In Lost in Space, as we know, the name of the Robinson's ship was the Jupiter II. In the 1990s movie, there is a shell around the ship that looks like the familiar flying saucer, that is called the Jupiter I. After liftoff, and when the ship is outside of the atmosphere, the shell blows apart, revealing the newer spaceship design that is then referred to as the Jupiter II. This is a clever way to slip in the original ship design and explain why the ship they're on is the 2nd with that name.

But I don't recall hearing any references, in the series, to a Jupiter I (presumably, it could be just simply called "The Jupiter"). Is there ever any reference in the series to a Jupiter I? Is it referenced in the original pilot or in any "lost" footage or ever referenced in any interviews with the cast or crew?

Do we know anything about the original Jupiter before the familar Jupiter II?


4 Answers 4


According to the wiki - http://lostinspace.wikia.com/wiki/Jupiter_2_(TV_series)

The original Jupiter ship appears in comic books, and was destroyed by the same group who'd enlisted Doc Smith to sabotage the Jupiter II


The below is speculation, but feasible I think

Indeed, I had a similar suspicion that as is in @HorusKul's answer. It is well established that there was a lot of international conflict with regards to the Jupiter Launch that a saboteur had been employed for the Jupiter II.

Although I lack strong evidence for this, I have another theory. I have come across these blueprints which show a miniatures B-8 Robot (notice it's not a B-9 robot, suggesting a previous version) and a different looking spacecraft designated an 'Unmanned Interstellar Probe'. We know that the Jupiter II was planned to go to Alpha Centauri and that they were pretty sure it was hospitable for life, with the environmental control robot (the B9) making sure of that.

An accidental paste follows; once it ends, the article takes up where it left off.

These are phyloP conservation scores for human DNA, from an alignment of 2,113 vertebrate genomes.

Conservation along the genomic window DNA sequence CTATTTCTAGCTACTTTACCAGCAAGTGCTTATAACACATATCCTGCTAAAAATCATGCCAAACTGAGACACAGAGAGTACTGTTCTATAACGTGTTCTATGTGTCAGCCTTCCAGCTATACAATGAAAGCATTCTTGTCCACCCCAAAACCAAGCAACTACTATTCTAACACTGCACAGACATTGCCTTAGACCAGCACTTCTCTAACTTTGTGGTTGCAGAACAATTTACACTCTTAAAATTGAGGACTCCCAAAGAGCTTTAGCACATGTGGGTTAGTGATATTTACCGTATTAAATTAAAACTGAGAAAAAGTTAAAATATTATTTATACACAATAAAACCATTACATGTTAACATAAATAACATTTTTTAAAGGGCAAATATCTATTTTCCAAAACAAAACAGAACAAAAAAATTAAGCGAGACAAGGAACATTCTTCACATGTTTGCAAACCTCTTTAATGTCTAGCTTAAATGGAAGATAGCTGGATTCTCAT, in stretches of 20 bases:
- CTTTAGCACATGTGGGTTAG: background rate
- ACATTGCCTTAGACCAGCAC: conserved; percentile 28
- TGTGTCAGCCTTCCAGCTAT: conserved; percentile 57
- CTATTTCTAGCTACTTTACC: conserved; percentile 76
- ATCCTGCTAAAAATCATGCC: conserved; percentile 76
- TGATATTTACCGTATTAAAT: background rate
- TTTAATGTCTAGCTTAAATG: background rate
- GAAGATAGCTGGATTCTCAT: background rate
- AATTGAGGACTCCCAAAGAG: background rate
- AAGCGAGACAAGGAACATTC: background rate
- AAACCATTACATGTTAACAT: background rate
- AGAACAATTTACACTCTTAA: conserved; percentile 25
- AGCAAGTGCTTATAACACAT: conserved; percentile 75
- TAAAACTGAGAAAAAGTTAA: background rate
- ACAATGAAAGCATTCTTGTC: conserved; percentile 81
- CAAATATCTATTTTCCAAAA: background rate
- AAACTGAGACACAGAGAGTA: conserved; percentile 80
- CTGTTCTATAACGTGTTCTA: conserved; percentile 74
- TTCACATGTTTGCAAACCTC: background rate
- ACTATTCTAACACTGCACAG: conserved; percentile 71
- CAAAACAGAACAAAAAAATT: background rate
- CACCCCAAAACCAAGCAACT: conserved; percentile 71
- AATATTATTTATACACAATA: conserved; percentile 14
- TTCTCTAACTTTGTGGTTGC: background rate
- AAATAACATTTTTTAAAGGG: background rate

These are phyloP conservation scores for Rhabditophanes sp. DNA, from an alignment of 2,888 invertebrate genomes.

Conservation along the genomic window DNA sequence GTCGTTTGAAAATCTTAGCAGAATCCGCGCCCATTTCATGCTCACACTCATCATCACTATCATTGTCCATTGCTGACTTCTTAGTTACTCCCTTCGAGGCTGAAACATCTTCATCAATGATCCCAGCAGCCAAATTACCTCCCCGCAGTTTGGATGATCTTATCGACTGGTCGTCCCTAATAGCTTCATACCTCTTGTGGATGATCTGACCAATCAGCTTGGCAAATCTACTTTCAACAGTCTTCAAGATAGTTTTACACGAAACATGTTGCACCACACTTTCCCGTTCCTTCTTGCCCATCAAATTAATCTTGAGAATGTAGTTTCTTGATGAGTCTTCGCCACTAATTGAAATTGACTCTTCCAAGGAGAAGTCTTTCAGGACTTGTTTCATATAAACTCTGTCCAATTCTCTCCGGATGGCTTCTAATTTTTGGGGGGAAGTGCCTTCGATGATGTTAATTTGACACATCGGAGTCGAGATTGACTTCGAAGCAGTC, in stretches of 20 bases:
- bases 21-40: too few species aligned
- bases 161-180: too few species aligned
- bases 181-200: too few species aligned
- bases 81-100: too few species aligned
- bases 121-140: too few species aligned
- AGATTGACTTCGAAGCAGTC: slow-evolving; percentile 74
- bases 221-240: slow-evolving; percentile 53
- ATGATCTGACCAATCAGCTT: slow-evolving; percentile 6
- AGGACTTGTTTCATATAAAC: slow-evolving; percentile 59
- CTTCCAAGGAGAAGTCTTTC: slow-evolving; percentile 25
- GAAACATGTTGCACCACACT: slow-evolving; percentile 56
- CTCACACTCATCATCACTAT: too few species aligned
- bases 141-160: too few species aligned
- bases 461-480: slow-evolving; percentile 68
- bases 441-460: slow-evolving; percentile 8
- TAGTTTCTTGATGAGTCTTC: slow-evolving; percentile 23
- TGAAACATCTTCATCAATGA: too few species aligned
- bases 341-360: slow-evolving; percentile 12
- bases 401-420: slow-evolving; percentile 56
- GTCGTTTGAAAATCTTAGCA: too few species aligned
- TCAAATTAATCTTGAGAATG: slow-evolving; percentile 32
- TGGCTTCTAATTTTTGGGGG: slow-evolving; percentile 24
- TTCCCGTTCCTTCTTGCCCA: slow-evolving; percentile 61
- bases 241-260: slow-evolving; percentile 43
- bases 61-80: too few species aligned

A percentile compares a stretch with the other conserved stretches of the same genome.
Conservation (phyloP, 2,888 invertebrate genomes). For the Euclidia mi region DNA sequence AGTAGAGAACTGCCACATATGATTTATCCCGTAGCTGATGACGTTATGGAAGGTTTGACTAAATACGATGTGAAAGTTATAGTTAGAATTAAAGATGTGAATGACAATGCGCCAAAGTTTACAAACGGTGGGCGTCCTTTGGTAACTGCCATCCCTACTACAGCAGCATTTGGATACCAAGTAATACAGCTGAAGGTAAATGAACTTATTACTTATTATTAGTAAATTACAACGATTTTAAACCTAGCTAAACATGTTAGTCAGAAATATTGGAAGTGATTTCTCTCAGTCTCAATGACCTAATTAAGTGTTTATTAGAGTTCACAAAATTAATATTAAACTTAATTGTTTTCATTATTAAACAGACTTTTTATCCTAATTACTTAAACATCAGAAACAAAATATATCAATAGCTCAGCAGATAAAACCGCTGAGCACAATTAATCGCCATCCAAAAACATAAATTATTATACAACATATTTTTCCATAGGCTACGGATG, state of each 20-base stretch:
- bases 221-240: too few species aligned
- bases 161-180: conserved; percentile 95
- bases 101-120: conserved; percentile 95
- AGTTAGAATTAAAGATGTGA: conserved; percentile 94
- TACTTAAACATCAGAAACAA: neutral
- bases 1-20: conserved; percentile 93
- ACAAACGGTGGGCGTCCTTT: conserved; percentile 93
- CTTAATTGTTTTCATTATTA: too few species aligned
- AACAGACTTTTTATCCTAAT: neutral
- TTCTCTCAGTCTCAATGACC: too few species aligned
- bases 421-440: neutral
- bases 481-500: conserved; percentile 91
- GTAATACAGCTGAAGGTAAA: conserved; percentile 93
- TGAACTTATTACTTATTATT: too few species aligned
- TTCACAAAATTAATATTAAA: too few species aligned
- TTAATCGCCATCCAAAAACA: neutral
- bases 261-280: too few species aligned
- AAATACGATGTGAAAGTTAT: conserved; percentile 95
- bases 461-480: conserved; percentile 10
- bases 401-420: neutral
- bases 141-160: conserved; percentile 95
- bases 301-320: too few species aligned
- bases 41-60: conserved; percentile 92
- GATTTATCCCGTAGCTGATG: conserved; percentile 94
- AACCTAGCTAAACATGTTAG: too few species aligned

So, my theory is, based on these blueprints (acting as more inspiration more than definitive evidence) that the Jupiter I was actually a probe vessel designed to collect data about Alpha Centauri. I envisage it would have acted as kind of like a prototype, making the journey to Alpha Centauri to test out the various systems (including the Robot), making improvements along the way as they noted various problems they encountered.

However with regards to the 1998 movie...

We see that the Jupiter I is actually a launch-casing for the Jupiter II (Source).

  • I notice they're from the Alpha Control reference manual. Any idea how "canon" that source is? (I found one on Amazon for a not-too-absurd price that is on the way here.)
    – Tango
    Commented Aug 26, 2016 at 13:28
  • @Tango I'd have to do some more research to find that out. I think it's based on a screen manual but I'm. not sure! Commented Aug 26, 2016 at 23:59
  • I don't need to pick an answer immediately. Right now I think I'd have to classify this answer as speculation, but it's possible you might be able to back it up.
    – Tango
    Commented Aug 27, 2016 at 0:04
  • @Tango yes at this stage it is merely speculation but I'll try to discern the canonical status of the manual Commented Aug 27, 2016 at 0:10
  • Did you see my question about LiS canon? Posted this morning or afternoon.
    – Tango
    Commented Aug 27, 2016 at 0:53

My theory, based on how NASA (AKA "Alpha Control") does things is that the Jupiter-1 would have been an unmanned vessel, except for, perhaps, its own robot that would be there to provide in-flight maintenance of the ship's engines/sensors, etc.

Ideally, this would be launched almost a year (give or take) before the Jupiter-2 and would provide telemetry to the J-2 upon having arrived at Alpha Centauri, giving the J-2 a year's worth of 'head's up'.

Its secondary function would be in carrying supplies for the Jupiter-2, these being food, equipment, etc. Basically, extensions of what might be needed to establish a colony beyond whatever the J-2 brings with it.

A third function would be fuel. As the J-2 would ideally carry enough fuel reserve for (at least) a single round-trip, the J-1 would duplicate that, providing a fuel backup. It's also feasible that the J-1 robot(s) could begin some of the colonization works.

In short, the J-1 would have been a lot of things that would definitely come in handy for the J-2 but, ultimately, nothing that the J-2's crew couldn't live without if they had to; and they did.


Jupiter 1 was a prototype- a vechile test bed like Apollo which was tested unmanned it may have been refitted and redesignated Jupiter 2.

  • 2
    Can you offer any evidence to back this up?
    – Valorum
    Commented Feb 15, 2017 at 22:01

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